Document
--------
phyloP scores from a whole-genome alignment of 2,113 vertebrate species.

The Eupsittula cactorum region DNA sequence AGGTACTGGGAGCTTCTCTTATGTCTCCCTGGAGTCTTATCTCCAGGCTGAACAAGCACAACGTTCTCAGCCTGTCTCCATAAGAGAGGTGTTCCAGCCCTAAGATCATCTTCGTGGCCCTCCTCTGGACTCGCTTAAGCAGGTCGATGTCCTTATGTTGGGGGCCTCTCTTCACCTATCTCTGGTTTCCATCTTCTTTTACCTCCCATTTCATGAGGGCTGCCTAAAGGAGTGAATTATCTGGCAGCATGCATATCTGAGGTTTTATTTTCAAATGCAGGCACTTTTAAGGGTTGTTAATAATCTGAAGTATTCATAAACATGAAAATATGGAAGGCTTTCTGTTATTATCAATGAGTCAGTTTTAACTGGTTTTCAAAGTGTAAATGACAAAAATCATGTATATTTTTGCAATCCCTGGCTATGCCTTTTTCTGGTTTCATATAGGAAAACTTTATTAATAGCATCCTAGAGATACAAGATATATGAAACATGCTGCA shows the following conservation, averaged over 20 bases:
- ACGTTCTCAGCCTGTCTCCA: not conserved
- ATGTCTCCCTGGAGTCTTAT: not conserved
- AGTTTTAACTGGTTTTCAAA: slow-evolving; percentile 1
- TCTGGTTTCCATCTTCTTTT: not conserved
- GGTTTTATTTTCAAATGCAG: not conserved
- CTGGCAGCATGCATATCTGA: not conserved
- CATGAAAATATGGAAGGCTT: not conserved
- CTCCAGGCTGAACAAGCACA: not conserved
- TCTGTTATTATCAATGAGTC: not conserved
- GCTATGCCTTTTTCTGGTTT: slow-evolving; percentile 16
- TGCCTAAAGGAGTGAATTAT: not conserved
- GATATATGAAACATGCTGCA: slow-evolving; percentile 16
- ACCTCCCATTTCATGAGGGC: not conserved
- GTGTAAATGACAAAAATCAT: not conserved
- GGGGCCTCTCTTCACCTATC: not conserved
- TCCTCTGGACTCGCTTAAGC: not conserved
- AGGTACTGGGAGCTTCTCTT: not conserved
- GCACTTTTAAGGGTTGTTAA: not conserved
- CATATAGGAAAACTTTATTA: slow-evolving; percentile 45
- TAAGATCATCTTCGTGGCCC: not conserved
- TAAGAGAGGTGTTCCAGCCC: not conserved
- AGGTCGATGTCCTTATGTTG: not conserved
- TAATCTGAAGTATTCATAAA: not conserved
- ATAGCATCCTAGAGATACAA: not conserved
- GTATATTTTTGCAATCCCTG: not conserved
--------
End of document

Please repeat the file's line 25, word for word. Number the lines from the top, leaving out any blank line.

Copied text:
- TAATCTGAAGTATTCATAAA: not conserved